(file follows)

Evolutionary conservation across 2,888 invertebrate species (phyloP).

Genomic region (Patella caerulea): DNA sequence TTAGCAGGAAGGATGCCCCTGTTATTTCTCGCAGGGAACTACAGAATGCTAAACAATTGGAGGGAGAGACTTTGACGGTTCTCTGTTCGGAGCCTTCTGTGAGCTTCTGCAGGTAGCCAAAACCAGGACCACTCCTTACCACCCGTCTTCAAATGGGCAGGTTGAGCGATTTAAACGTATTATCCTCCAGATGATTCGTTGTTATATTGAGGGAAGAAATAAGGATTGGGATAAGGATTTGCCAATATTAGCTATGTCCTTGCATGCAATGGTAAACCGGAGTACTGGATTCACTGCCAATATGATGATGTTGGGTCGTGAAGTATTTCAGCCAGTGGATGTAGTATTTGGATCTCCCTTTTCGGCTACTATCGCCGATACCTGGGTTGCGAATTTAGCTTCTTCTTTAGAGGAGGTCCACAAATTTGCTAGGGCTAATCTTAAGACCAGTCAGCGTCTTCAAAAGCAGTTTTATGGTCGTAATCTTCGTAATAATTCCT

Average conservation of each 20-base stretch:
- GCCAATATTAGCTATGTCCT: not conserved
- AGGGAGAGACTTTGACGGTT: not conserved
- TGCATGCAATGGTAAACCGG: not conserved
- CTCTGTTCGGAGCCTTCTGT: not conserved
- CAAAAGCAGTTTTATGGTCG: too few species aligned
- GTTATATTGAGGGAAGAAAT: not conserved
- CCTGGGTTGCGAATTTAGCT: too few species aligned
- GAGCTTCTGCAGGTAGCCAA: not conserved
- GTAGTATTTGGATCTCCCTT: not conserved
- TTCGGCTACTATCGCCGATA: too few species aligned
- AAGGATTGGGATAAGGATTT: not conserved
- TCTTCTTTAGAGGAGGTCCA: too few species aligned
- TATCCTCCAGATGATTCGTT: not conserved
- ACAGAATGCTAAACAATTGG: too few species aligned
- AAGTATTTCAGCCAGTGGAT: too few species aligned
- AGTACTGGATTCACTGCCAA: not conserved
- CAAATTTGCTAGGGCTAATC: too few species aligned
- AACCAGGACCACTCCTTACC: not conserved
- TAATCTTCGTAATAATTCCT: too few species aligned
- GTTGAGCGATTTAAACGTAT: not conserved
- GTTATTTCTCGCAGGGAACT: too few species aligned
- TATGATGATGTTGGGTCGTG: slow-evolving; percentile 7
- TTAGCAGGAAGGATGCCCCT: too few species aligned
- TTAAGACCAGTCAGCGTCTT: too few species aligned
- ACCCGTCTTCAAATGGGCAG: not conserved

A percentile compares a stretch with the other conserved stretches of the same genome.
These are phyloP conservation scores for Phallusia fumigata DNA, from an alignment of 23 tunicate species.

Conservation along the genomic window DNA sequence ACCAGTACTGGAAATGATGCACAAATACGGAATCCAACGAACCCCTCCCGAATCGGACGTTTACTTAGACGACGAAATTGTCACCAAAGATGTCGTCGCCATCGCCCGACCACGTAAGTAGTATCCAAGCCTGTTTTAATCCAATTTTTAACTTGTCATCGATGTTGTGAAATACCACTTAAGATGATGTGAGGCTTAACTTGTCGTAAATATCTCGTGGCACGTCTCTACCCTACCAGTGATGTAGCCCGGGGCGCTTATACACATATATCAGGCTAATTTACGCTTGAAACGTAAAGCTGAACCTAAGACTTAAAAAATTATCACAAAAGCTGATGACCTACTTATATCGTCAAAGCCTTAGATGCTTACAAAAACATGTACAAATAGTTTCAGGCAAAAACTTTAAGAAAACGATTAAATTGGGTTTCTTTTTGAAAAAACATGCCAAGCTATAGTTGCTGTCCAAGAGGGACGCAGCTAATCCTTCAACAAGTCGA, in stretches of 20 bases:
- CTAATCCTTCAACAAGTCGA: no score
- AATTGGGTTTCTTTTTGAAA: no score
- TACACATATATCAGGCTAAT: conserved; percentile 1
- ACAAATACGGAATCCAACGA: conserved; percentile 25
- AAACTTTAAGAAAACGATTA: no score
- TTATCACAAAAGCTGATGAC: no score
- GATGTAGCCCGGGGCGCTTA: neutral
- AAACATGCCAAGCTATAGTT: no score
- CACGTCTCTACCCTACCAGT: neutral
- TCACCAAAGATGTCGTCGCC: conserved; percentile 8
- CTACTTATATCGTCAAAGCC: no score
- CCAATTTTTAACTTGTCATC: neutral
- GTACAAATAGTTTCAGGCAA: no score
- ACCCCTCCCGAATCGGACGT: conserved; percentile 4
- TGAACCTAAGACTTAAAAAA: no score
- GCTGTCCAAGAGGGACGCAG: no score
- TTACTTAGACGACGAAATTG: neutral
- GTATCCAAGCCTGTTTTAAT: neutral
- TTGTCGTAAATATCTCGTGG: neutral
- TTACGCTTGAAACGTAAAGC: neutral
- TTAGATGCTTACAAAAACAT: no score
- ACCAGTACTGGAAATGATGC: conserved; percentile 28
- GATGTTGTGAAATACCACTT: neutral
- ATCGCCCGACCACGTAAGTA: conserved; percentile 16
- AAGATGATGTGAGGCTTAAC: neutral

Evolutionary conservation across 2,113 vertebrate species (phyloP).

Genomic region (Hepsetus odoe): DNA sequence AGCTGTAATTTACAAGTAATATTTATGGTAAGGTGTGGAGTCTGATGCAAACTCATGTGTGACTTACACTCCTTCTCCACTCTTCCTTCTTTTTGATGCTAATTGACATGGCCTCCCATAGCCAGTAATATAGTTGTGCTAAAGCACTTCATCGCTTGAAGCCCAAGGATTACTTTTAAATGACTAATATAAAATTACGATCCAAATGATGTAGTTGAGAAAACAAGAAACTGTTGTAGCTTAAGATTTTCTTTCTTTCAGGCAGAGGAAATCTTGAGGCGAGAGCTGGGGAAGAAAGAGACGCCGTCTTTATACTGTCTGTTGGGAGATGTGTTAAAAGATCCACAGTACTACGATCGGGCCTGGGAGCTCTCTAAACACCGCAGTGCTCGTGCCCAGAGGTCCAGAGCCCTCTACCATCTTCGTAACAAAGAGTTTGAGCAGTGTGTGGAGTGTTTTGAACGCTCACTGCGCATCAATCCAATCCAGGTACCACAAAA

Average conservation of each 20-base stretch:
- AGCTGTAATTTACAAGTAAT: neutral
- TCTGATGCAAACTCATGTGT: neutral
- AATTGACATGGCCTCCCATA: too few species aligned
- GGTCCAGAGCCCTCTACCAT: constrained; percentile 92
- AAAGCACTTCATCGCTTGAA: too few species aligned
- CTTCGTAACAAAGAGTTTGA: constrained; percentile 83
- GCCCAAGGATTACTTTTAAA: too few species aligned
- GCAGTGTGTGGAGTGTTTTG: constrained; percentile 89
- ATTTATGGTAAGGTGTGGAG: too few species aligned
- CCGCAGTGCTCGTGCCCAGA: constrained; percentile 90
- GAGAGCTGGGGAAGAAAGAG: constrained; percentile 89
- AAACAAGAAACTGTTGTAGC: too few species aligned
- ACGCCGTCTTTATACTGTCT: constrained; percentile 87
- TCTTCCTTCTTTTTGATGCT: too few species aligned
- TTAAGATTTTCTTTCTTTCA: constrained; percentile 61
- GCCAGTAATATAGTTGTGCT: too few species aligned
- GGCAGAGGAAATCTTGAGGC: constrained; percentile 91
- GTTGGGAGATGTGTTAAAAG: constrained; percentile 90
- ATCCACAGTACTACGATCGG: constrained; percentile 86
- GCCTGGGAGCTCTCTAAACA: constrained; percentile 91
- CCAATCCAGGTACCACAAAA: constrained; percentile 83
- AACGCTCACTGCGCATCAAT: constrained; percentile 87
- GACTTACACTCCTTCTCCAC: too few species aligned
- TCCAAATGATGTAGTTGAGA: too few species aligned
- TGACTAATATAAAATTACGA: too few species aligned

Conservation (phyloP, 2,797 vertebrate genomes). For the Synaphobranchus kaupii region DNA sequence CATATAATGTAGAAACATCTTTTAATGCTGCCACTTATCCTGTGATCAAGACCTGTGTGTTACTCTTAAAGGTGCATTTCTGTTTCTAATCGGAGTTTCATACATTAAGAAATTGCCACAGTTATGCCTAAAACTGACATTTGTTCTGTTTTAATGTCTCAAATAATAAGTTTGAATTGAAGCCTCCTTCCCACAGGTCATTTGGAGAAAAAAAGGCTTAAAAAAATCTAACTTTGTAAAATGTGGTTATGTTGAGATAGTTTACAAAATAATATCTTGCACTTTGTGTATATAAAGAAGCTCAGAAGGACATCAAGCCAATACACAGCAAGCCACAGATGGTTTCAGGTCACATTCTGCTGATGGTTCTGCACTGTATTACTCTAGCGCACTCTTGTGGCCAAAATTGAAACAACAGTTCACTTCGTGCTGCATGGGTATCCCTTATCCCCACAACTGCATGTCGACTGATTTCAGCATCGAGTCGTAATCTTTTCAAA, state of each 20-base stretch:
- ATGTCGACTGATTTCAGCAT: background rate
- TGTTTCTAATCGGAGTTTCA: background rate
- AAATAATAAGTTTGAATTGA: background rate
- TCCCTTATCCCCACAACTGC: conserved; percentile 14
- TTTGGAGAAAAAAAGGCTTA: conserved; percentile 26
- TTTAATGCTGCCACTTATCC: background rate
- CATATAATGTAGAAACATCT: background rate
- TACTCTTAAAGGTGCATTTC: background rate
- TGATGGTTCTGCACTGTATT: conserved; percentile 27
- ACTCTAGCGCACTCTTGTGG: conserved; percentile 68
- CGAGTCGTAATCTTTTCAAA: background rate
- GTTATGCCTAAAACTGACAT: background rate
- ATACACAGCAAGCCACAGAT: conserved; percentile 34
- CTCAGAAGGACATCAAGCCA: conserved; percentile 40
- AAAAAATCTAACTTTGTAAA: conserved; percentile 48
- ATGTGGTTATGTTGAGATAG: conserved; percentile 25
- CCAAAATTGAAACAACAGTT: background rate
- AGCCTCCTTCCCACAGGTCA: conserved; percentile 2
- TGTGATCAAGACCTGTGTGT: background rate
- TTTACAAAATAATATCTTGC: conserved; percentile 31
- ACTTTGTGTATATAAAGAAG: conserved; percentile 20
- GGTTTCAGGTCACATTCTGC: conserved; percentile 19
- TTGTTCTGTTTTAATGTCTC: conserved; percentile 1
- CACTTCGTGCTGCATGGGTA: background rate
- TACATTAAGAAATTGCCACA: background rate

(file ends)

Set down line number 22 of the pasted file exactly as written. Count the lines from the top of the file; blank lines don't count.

- TAATCTTCGTAATAATTCCT: too few species aligned